It took me a solid two years to comprehend what I had seen in my semi-conscious state, and it wasn’t for another two years, during a conversation with Andrew, that the full effects of that montage hit me. Women – daughters – friends – schoolmates – girlfriends, selling themselves. Not biding their time for the best catch, but selling their bodies like a gas station condom to anyone willing to pay, from the alcoholic launderer to the middle class husband to the executive with the little black book. What type of psychosocial, cultural, economic, and developmental tides have to come together to create such a dynamic throughout the world? Truthfully, like many of you, I could rant for days on the subject, but I’ll spare you that thesis. Rather than giving a dissertation on pornography, trafficking, and the world’s ability to push it under the rug, I’ll leave you with this link on the root of the problem.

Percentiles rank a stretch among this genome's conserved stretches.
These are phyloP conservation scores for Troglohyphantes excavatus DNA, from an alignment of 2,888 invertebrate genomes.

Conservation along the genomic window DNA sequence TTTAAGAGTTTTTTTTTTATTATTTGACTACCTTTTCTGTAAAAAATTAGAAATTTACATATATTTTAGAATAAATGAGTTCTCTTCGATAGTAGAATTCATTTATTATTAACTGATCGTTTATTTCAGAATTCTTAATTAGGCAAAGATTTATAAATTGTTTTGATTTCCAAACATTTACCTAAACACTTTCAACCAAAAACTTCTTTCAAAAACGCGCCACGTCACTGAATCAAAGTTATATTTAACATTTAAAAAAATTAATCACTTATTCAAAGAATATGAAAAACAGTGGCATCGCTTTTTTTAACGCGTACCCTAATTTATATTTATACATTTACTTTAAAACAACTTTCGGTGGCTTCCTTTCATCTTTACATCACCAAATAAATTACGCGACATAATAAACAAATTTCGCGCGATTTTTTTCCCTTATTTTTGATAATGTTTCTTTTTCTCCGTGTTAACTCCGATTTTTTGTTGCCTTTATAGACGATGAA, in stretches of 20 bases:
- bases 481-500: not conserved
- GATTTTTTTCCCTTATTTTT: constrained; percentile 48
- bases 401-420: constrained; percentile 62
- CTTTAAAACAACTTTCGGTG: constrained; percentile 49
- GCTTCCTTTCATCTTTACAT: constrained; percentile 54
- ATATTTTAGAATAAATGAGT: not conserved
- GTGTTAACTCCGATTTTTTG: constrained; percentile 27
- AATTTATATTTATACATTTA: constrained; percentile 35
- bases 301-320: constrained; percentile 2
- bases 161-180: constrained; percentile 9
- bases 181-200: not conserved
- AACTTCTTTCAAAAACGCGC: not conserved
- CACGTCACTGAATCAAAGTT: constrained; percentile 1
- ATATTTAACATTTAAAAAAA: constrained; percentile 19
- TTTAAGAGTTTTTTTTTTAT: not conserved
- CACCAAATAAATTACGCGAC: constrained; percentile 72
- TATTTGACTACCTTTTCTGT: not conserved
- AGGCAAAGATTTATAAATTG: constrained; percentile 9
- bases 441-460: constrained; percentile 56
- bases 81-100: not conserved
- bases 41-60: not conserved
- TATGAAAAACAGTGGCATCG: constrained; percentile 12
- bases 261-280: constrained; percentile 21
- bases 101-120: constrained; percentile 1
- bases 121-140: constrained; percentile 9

Since that experience overseas I’ve been involved, to some degree or another, with various social justice organizations. I began by joining the International Justice Mission chapter on my college’s campus. I went on to lead that group, at least in part, for a couple of years. During my time with the group, we partnered with Invisible Children, Global Exchange, Threads of Hope, Alta Gracia, and World Harvest Mission. Each of these particular groups has a specific focus within the realm of social justice, not necessarily human trafficking. Each of these, and many more, I have found to be very credible and beneficial outlets for those seeking to help, as well as for those who are trying to find relief from social injustice for themselves.